Rabies is a deadly virus transmitted to humans from infected animals’ saliva. The rabies virus is usually transmitted through a bite. Early symptoms include fever and tingling at the site of exposure. More progressive symptoms include nausea, vomiting, violent movements, uncontrollable excitement, fear of water, inability to move body parts, confusion, and loss of consciousness. But did you know that there is a number of people that contracted rabies thru organ transplants?
Since 2004, at least 18 people have died from rabies after receiving organs from infected donors. Transplanted organs are rarely tested for the rabies virus, which can incubate for a year or more before symptoms appear, at which point it is almost always fatal.
What Happened to People Who Got Contracted Rabies from Organ Transplants?
In 2004, the Centers for Disease Control and Prevention (CDC) confirmed the first cases of rabies transmission through solid organ transplantation. Although rabies had previously been reported to be transmitted through cornea transplants, this was the first report of rabies transmission through solid organ transplantation.
The organ donor had gone through the standard eligibility screening process, including laboratory testing. One of the transplant recipients died during the procedure, and the other three died later from rabies. When the donor’s friends were questioned after his death, they revealed that a bat had recently bitten him.
In another case, rabies was transmitted through organ transplantation in Germany in 2005. A rabies-infected donor’s organs or tissues were given to six recipients. Two recipients who received donor corneas were not infected after their grafts were removed. Those who received lung, kidney, or kidney and pancreas died. The liver recipient had previously been immunized against rabies and survived the ordeal.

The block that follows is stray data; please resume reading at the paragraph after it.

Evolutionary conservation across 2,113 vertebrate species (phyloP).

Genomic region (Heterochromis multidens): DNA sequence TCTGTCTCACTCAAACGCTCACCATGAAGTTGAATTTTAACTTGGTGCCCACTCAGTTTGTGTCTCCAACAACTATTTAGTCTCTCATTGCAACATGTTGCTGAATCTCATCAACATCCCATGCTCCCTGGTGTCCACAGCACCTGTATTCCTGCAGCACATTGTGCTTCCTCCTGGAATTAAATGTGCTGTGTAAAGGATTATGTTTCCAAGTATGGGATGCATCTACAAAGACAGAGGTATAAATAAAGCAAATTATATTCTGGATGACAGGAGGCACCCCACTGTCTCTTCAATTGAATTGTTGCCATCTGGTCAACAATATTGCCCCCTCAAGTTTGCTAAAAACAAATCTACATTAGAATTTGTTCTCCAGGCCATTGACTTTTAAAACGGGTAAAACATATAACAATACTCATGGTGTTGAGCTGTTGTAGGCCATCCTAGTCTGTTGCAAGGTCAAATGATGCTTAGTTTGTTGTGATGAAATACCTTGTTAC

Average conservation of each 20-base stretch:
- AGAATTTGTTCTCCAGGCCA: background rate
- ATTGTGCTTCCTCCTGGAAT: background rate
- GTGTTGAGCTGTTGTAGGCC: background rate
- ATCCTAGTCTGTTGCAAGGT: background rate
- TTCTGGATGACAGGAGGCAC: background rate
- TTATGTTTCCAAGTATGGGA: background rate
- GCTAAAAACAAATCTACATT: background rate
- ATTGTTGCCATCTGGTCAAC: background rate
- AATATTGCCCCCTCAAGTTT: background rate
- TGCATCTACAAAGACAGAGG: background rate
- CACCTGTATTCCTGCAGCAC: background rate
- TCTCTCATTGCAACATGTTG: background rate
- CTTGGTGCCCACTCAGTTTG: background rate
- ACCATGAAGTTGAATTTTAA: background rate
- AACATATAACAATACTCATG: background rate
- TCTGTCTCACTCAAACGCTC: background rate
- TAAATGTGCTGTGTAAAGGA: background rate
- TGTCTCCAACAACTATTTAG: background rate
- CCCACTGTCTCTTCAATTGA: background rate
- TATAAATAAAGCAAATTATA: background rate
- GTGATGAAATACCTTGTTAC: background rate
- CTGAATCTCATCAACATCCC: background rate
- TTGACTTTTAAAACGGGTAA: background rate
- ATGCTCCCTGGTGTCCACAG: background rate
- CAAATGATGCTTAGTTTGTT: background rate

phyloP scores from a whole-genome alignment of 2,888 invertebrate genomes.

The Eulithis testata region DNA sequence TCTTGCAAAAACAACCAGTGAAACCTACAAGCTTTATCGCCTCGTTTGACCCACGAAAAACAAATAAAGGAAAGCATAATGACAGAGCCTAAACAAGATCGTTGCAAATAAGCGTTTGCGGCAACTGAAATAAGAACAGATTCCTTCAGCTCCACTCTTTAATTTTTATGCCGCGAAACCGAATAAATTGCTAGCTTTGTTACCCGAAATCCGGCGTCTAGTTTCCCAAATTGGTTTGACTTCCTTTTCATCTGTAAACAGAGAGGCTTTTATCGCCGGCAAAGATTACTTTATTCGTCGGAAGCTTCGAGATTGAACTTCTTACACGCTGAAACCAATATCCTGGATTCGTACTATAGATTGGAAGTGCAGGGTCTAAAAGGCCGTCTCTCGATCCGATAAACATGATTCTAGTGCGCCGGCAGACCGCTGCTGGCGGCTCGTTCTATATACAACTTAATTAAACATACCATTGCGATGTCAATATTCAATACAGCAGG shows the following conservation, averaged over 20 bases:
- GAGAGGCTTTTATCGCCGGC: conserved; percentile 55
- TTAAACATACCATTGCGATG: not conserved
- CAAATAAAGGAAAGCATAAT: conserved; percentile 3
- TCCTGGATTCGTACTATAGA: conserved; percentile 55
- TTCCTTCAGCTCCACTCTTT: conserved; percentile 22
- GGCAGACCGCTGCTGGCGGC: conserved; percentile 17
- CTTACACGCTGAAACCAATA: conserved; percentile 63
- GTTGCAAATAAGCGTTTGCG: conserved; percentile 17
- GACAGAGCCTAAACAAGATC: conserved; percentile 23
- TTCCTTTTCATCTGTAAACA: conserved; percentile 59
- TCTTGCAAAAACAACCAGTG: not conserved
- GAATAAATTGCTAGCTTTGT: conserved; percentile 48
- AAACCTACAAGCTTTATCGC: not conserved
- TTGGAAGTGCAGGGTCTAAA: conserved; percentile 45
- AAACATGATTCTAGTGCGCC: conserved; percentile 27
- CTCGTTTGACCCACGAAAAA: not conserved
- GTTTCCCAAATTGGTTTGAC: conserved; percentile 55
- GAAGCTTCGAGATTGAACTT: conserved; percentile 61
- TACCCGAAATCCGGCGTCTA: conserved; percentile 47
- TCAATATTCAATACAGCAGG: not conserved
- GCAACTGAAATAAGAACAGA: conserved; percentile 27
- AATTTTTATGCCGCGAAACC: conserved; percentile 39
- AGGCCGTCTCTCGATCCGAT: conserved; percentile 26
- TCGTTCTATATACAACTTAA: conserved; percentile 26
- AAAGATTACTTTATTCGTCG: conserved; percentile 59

The three other recipients’ healthcare teams are evaluating them. These people are being closely monitored and show no signs of being infected with rabies. (Source: Lidsen)
Are the Organs for Transplant Tested Before They are Used?
All potential organ donors in the United States are screened and tested to determine whether they pose an infectious risk.
Organ procurement organizations are in charge of determining the suitability of each organ donor. A series of questions posed to the person consenting to organ donation, a physical examination of the donor, and infectious disease testing, including HIV and hepatitis B and C
virus screening, determine donor eligibility. It is illegal for transplant centers to accept or transplant organs from HIV-infected donors.
Following the 2004 transmission cluster, many organ procurement organizations added a rabies screening question to their application process. The screening did not reveal a rabies risk in this case.
The recent transmission of a rare rabies virus infection via an organ donor underscores the fact that pre-transplant screening does not always detect every possible donor-derived infection.
Because this is only the second known rabies-infected organ donor in the United States, the risk of rabies transmission is extremely low. The first incident was identified in July 2004. Laboratory testing must be carefully considered for precision and the ability to obtain results quickly. (Source: Lidsen)